First the colors. Then the humans. That’s usually how I see things. Or at least, how I try. Here is a small fact: you are going to die. I am in all truthfulness attempting to be cheerful about this whole topic, though most people find themselves hindered in believing me, no matter my protestations. Please, trust me. I most definitely can be cheerful. Agreeable. Affable. And that’s only the A’s. Just don’t ask me to be nice. Nice has nothing to do with me. 

The Book Thief is set during World War II in the town of Molching, just outside of Munich. It is about a girl named Liesel Meminger, who is the book thief. She first steals a book at her brother’s funeral, and then is brought to Molching to live with Hans and Rosa Hubermann, her foster parents. Hans is very kind, and he teaches her how to read, and soon she is stealing books from Nazi book burnings and the mayor’s wife library, among other places. Then Max Vanderberg, a Jew, arrives, and is sheltered in their basement, changing Liesel. All very well, you may say, but the interesting thing about this one is that the book is narrated by…Death. Death himself. I thought that was certainly an interesting idea, especially in a time of war, when  Death is so busy. The interludes where Death muses on…well, death, for the most part, aren’t quite as clever as Zusak seems to think they are, though are intriguing, and foreshadow what’s to come. And amusing, somehow, with a sort of grim, dark, humor. I enjoyed The Book Thief just as much as before; there’s just something about it that makes it very compelling indeed. The Book Thief is certainly not an easy book to read, to grapple with, and it can be very sad and also moving. Zusak’s style in this one is also very distinctive, quite different from his other book, I Am the Messenger. I would recommend to everyone. (By the way, you can read Becky’s excellent review here.)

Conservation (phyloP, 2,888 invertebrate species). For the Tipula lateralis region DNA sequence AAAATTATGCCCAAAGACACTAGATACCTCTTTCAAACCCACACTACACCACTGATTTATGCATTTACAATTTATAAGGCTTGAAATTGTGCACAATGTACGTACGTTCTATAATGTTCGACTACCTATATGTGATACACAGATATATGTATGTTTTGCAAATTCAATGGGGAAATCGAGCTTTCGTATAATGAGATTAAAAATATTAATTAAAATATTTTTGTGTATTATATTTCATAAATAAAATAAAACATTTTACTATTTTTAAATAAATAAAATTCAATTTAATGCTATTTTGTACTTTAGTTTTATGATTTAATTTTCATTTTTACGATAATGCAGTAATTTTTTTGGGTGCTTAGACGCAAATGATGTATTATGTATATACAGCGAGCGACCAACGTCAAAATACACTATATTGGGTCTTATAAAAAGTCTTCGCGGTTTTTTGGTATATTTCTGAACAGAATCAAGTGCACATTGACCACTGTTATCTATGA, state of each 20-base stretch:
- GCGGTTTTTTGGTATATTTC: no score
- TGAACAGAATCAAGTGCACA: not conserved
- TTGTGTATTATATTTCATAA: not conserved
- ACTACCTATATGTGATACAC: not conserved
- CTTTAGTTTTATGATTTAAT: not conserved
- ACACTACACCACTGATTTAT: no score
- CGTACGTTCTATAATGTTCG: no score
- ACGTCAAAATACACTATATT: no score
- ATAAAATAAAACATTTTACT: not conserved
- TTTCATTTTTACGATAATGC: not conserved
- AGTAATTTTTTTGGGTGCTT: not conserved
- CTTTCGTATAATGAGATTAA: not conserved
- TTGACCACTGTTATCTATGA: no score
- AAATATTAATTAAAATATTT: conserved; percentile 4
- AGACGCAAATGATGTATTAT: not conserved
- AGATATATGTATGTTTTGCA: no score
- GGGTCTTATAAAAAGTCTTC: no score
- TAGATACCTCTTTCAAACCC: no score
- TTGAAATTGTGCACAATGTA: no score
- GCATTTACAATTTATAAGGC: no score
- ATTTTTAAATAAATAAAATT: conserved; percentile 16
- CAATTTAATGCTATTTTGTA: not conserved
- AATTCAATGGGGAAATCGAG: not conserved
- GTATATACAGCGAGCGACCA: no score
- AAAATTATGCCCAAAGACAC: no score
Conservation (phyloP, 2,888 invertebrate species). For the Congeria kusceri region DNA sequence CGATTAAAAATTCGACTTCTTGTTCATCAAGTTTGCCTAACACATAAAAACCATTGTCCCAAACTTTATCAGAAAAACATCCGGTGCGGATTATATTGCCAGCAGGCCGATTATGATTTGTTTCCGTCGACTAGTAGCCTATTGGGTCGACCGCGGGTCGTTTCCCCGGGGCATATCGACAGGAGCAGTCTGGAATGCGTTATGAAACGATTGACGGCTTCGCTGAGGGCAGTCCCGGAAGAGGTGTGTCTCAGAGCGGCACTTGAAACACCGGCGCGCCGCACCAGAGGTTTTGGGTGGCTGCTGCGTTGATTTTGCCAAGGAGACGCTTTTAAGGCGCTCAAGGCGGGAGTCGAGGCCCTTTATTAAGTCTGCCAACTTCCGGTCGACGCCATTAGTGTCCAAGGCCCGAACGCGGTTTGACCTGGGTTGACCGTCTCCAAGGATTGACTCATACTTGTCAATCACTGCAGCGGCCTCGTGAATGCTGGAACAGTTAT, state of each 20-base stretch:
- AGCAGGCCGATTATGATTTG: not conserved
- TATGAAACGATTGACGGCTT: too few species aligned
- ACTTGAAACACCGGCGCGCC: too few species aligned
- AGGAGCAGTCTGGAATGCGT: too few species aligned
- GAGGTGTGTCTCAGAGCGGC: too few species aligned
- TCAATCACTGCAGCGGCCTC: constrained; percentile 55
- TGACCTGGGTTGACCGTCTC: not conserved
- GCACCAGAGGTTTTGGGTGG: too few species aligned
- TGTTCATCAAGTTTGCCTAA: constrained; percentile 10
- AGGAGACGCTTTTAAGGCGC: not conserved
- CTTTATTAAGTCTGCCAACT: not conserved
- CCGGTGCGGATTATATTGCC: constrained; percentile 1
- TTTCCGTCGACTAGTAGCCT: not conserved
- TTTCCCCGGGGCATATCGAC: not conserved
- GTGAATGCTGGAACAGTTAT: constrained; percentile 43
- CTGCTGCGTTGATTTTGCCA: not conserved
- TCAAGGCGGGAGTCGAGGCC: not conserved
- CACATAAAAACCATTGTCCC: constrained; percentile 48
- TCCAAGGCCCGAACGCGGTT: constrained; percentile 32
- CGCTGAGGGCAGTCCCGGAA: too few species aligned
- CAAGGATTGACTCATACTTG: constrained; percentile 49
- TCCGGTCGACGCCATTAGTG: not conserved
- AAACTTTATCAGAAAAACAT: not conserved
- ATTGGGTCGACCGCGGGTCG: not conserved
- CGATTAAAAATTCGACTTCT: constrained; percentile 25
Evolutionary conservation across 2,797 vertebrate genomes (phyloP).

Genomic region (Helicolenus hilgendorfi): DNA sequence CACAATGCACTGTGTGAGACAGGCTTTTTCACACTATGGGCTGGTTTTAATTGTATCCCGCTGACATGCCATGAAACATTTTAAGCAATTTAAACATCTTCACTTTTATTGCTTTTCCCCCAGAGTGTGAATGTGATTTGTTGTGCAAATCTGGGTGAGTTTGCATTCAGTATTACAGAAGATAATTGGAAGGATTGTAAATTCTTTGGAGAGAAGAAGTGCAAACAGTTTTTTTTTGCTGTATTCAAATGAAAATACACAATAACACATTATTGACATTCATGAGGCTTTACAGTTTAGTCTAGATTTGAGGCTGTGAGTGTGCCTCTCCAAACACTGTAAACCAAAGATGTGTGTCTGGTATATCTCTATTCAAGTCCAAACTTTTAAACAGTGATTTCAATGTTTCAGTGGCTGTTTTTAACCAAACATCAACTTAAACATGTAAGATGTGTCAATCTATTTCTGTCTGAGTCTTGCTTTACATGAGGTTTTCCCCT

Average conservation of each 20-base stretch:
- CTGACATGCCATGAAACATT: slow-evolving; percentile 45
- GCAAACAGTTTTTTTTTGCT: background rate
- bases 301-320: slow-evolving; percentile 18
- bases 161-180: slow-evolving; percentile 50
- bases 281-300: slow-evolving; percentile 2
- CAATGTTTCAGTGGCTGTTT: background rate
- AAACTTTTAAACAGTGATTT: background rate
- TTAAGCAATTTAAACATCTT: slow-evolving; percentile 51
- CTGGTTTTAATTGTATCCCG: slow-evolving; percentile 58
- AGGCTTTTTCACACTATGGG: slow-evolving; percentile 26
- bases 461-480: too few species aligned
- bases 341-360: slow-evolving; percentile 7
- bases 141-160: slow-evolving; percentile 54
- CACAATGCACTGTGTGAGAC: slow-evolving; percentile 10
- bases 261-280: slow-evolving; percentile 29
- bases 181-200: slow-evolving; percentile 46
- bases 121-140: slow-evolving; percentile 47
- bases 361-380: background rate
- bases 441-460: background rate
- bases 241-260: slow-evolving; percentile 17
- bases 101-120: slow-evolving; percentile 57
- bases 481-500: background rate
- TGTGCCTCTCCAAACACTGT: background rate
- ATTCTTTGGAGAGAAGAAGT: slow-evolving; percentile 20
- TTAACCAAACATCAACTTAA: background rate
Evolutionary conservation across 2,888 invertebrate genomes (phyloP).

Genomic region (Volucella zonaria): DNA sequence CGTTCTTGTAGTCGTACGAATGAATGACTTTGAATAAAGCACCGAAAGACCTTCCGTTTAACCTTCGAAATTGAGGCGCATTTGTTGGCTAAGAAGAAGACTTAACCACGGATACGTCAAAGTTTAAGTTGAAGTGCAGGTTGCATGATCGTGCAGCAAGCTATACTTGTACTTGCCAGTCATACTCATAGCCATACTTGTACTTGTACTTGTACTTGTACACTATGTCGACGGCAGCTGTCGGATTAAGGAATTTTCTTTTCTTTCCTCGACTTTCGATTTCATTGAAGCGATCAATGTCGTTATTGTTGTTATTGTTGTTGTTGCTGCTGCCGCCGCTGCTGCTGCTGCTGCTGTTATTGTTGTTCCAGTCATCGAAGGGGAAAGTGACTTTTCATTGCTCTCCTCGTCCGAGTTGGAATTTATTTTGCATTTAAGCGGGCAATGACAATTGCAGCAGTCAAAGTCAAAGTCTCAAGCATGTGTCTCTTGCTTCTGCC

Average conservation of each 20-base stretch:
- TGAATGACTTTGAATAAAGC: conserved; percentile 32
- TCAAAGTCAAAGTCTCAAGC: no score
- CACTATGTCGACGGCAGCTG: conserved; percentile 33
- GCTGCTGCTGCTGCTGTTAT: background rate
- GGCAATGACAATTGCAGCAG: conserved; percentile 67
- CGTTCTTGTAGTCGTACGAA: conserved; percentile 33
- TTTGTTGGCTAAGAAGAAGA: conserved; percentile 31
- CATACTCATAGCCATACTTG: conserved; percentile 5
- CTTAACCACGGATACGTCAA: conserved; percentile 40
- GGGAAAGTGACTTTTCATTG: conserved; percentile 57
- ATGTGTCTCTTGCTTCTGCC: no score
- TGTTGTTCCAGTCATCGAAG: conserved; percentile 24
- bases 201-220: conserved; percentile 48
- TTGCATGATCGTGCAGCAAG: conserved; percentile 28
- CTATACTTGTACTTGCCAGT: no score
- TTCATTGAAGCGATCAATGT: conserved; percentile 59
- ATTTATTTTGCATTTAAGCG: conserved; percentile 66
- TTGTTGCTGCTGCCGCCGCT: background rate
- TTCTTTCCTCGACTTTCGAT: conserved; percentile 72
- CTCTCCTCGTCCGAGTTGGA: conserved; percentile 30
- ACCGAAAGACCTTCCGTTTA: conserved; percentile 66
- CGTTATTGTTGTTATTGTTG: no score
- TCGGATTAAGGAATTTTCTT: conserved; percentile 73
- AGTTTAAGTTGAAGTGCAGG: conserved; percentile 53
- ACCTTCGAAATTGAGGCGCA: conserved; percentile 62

552 pages.

 
Outstanding Book That Will Stay On My Bookshelf For Rereading (jf I own it)!
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